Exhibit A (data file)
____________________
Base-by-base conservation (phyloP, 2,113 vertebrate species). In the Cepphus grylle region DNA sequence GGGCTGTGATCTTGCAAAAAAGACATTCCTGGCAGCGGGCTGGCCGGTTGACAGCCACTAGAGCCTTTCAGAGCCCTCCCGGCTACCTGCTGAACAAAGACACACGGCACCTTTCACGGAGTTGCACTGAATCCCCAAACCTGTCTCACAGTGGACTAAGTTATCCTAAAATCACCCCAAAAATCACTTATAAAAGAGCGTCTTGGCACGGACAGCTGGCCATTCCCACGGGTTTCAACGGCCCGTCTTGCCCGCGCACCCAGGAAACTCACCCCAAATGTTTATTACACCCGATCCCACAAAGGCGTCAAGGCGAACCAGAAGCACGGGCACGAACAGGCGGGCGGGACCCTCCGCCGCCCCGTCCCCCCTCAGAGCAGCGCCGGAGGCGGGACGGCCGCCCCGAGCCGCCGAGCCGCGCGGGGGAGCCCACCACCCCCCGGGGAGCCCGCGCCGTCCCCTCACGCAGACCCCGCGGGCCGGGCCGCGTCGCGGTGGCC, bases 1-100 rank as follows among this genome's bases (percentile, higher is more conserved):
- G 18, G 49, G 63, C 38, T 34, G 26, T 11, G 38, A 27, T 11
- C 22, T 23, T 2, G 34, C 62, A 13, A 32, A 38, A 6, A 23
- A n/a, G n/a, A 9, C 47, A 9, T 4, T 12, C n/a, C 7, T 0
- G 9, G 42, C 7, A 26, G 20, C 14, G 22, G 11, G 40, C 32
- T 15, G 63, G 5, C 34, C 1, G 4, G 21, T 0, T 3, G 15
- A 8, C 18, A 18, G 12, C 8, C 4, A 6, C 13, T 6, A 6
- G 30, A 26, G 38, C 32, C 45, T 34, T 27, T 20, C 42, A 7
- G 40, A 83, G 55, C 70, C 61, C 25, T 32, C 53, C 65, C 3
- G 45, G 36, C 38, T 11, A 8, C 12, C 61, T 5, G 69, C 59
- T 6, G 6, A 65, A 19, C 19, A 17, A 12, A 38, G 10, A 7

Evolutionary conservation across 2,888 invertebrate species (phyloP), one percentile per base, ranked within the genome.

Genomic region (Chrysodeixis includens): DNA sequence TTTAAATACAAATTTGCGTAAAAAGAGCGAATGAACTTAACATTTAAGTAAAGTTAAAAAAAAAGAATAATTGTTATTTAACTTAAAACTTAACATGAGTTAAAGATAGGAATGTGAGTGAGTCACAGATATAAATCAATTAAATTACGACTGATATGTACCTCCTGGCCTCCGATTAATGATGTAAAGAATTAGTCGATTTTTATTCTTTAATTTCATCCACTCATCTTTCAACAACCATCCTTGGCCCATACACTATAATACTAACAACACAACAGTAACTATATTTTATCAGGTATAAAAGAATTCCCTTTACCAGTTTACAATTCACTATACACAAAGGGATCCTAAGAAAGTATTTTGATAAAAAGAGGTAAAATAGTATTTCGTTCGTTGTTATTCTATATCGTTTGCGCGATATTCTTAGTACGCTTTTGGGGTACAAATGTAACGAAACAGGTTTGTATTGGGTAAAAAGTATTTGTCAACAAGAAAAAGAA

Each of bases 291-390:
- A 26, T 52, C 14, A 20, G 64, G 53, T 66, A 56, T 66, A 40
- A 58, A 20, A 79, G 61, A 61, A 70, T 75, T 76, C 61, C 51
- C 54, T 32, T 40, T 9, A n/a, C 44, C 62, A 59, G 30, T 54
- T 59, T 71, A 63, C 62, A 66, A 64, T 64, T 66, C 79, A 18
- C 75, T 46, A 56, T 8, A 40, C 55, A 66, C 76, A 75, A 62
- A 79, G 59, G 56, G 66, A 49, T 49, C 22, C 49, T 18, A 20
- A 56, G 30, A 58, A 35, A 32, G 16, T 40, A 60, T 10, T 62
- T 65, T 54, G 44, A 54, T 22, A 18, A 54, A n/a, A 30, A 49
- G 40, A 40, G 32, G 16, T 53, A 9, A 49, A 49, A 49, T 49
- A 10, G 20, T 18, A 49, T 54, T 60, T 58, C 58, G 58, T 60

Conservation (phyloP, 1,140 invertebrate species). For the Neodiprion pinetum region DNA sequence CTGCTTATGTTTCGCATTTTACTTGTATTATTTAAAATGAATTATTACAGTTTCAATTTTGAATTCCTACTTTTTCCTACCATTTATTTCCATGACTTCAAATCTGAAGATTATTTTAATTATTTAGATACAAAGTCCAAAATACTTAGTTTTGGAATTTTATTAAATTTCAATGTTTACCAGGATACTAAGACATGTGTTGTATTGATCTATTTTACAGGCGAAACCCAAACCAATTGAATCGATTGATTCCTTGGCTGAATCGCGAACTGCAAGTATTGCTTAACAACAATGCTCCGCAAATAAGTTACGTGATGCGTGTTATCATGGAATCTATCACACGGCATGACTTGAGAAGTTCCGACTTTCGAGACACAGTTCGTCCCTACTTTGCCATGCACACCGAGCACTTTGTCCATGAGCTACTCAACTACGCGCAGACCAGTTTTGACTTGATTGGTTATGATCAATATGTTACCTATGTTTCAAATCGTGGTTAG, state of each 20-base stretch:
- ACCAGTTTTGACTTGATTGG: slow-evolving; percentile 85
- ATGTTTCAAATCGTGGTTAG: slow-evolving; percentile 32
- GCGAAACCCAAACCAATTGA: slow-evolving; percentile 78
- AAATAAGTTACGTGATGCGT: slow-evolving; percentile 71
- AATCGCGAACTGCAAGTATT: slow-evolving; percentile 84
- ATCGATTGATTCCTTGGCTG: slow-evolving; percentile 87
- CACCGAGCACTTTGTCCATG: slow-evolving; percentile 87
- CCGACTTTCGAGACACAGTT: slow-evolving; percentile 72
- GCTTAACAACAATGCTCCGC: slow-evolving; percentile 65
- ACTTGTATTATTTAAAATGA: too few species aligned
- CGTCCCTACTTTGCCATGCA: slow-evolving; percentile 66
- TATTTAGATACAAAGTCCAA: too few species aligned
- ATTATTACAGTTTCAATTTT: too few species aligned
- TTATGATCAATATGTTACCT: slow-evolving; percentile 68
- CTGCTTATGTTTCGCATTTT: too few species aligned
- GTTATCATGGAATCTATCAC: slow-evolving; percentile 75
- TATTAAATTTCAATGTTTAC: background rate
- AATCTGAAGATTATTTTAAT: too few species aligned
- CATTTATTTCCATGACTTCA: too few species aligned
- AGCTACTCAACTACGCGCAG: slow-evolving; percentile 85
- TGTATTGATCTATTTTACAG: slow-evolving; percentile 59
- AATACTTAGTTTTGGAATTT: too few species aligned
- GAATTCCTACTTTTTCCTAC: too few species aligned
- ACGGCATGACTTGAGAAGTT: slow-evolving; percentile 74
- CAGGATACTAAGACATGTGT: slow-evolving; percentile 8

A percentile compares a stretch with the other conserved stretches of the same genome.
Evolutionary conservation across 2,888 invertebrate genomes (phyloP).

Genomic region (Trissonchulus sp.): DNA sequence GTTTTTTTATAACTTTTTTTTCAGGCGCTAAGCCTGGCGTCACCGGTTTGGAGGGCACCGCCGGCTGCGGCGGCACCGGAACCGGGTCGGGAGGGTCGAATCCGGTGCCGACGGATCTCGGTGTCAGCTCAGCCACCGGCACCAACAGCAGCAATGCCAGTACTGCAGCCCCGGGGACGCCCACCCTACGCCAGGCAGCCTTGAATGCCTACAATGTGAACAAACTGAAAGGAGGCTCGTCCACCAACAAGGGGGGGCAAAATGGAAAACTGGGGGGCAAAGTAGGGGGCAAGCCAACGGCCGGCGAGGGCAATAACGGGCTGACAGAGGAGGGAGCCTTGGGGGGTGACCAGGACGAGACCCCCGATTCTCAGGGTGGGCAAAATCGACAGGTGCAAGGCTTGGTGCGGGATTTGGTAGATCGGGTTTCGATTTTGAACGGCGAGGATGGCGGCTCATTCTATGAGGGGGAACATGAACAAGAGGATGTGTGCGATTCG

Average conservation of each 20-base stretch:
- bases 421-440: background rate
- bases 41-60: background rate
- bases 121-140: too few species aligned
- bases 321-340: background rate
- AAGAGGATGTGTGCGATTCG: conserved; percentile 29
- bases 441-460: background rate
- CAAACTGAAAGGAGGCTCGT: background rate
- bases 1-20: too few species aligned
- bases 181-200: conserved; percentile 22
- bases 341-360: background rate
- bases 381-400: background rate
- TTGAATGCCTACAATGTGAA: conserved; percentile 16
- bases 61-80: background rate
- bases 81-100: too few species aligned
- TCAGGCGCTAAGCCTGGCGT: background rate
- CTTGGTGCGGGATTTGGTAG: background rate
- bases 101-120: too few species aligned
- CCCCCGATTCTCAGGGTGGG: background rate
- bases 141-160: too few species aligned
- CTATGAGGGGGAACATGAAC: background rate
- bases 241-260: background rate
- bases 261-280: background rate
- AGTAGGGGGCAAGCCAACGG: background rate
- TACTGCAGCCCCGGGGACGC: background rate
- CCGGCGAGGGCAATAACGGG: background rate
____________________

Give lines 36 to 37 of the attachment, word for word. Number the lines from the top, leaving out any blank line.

- CGTCCCTACTTTGCCATGCA: slow-evolving; percentile 66
- TATTTAGATACAAAGTCCAA: too few species aligned